one crafty year

 

gen­uine mud­pie turns one today! :D Here’s a look back at the year past.

One impor­tant learn­ing: try­ing my best to do some­thing real­ly, real­ly well, regard­less of whether it would be “worth it”. That was the thought that start­ed this blog, and it is still the goal and spir­it of gen­uine mud­pie. Most of the things I make I don’t plan on sell­ing, and I share my pat­terns freely, but the reward of the cre­at­ing process is tremen­dous. I’m blessed to not have to think about mak­ing a liv­ing through the things I make, and I can there­fore make what­ev­er ridicu­lous things that make me hap­py. Writ­ing here has kept me think­ing cre­ative­ly and helped me through some dif­fi­cult times of doubts and uncer­tain­ty. And if what I make and share here can lead to one oth­er per­son feel­ing hap­py or inspired or moti­vat­ed to cre­ate, then it’s all worth it.

One won­der­ful redis­cov­ery: when gen­uine mud­pie start­ed cro­chet­ing was the only needle­craft I wrote about. But over the past year I’ve begun knit­ting again, and along with it the gate­way to the vast and won­der­ful land of knit­ting pat­terns. Though as I start­ed cast­ing on projects I’m also remind­ed of why I gave up knit­ting in the first place — things can take a long time to knit. My first project was this jack­et, which I actu­al­ly com­plet­ed but took apart, because it turned out too big. Since then I’ve start­ed and tak­en apart 2 oth­er cardi­gans. What hap­pened, you ask? Well, I would start a project and before I get past the waist shap­ing I would come across anoth­er sweater that I like bet­ter, so then I would take apart the first sweater to start on the sec­ond one. Well, this has got to stop or noth­ing will get done! My goal, there­fore, is to stick with the cur­rent cardi­gan I’m knit­ting for my mom and to have it done before her birth­day in May. I can do this thing!

One great under­tak­ing: my Etsy shop opened after years of con­tem­plat­ing. I think hav­ing gen­uine mud­pie the blog makes it a bit eas­ier to make the com­mit­ment of open­ing gen­uine mud­pie the shop. I guess it’s the fear of fail­ing, you know, what if I put myself out there and I don’t get any sale? So it helps that I’m already “out there” through the blog. But I won’t lie, busi­ness has been slow. It’s a tricky busi­ness, because on top of the price for time and labour (and how does one put a price on that?), there’s the Etsy fees and Pay­Pal fees and the killer ship­ping fees. So the plush­es are not as afford­able as I’d like to price them, and per­haps that con­tributes to the slow sales. I don’t know. But some­how I feel per­fect­ly OK about it. I guess part of it is that once I sew a face on a plush it becomes sort of a crea­ture with char­ac­ter and every­thing and I have a hard time part­ing with it. But I would cer­tain­ly be excit­ed if they could go to a good home and put a sil­ly grin on some­one else’s face oth­er than my own. So the shop is open for now, and peo­ple can go vis­it, and I’m hap­py about that.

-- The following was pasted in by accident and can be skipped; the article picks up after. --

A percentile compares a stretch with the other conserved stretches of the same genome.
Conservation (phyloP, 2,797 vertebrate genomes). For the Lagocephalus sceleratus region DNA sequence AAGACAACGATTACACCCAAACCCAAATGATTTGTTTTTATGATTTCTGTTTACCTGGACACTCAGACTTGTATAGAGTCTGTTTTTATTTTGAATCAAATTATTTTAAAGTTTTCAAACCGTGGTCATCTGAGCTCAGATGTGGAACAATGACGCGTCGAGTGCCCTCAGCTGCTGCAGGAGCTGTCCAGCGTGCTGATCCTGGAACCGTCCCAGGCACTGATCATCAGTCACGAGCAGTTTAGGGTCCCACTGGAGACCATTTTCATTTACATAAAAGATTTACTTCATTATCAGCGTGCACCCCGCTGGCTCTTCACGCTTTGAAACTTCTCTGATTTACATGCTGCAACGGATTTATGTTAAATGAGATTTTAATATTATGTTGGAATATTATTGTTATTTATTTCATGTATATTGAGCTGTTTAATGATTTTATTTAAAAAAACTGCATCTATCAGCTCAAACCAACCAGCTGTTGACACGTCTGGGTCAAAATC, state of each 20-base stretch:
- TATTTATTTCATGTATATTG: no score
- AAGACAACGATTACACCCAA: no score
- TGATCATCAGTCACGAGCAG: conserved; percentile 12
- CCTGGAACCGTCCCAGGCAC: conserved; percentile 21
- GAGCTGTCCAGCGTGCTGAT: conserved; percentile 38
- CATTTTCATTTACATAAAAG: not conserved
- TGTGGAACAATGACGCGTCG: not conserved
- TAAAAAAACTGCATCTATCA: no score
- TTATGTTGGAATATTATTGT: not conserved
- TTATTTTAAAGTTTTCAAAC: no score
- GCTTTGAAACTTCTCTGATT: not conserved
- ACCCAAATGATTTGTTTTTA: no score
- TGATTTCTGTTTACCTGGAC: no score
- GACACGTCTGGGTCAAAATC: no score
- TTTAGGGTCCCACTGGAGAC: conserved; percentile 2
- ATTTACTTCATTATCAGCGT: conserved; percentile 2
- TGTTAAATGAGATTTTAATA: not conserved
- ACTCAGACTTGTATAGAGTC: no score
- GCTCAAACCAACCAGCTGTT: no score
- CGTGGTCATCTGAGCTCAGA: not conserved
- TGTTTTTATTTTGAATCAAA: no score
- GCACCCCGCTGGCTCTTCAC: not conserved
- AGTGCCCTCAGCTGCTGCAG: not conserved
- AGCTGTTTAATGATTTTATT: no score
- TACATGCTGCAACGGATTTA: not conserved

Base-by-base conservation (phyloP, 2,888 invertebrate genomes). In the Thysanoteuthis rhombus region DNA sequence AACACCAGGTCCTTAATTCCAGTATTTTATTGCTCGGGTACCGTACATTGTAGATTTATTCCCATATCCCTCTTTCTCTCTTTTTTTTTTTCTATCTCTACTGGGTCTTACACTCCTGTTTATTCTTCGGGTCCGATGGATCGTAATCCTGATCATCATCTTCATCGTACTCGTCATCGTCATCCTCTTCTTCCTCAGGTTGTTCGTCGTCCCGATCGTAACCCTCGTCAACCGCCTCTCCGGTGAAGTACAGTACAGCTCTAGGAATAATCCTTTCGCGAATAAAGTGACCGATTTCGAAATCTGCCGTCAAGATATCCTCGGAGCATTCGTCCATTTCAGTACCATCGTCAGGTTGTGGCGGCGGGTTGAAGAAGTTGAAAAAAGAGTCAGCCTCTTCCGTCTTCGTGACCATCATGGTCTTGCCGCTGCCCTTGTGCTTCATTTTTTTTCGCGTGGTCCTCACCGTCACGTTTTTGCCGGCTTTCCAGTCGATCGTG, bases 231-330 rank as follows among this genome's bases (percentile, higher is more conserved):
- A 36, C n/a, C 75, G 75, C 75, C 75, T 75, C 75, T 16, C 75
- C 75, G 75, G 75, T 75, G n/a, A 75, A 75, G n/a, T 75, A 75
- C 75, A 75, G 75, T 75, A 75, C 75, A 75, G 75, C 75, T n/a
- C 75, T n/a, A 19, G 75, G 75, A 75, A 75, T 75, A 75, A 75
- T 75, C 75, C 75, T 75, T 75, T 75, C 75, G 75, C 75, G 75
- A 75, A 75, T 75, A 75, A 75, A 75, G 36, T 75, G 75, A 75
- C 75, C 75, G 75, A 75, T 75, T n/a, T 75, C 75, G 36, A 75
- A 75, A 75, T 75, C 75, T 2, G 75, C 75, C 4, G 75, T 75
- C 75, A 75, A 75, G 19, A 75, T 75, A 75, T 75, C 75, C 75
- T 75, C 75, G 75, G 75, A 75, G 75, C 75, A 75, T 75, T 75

One awe­some sup­port­er: gen­uine mud­pie would not be pos­si­ble with­out my hus­band, Mike. The new site would not exist with­out his design and cod­ing exper­tise, and my posts would be utter­ly bor­ing with­out his help with the pho­to shoots. Most impor­tant­ly, he was the one who encour­aged, and con­tin­ues to encour­age, the whole craft­ing endeav­our itself.
“What if nobody reads it? What’s the point of writ­ing a blog if nobody reads it?” I asked a year ago, as I was debat­ing whether to start a craft blog.
“You should do it,” said Mike, mat­ter-of-fact­ly, “because you want to do it, and because it’s fun.”
He said the same about the store too. I am so very blessed to have him in my life, some­one who thinks that a cro­cheted tater tot is impor­tant enough to spend a whole after­noon tak­ing pic­tures of it tum­bling in and out a tin foil pan, some­one who thinks that what­ev­er is impor­tant to me is impor­tant to him too. I can­not ever thank him enough for being such a won­der­ful, gen­er­ous, lov­ing man he is.

And I also can­not thank my fam­i­ly and friends enough (there are too many to name) for tak­ing the time to read this blog on a reg­u­lar basis, and for mak­ing a point to tell me that they enjoy it. I so, so, so appre­ci­ate your encour­age­ment and kind­ness. It means the world to me to hear that gen­uine mud­pie made you smile.

One big thank-you: whether you have been jour­ney­ing with gen­uine mud­pie for some time now, or you’re new to this blog, and whether we have con­nect­ed through your com­ments, or you’ve been qui­et­ly read­ing, I’d like to thank you for being a wit­ness to my cre­ative process by vis­it­ing me here. Thank you so much for stop­ping by, and I hope you con­tin­ue to enjoy read­ing about my crafty endeav­ours and oth­er mus­ings here.

And alto­geth­er, it makes one hap­py, crafty yearHURRAY!!! :D

With much grat­i­tude,
Trish

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2 thoughts on “one crafty year

  1. I just recent­ly start­ed my own web­site that includes a sec­tion for a craft­ing blog. It also includes a sec­tion for a chil­dren blog, and anoth­er sec­tion for a spir­i­tu­al­i­ty blog. Just want­ed to say that I went through a lot of the same con­sid­er­a­tions that you men­tioned above. In my per­son­al sit­u­a­tion, I’m going to do the crafts any­ways, it’s just fun to write about and give oth­ers the oppor­tu­ni­ty to par­take in them as well. And I’m going to write about my chil­dren any­ways, it’s how I deal, might as well try to enlight­en oth­er par­ents out there at the same time. So, thank you for shar­ing your crafts, I know that there are oth­ers who also appre­ci­ate the time and effort you put into it :-)

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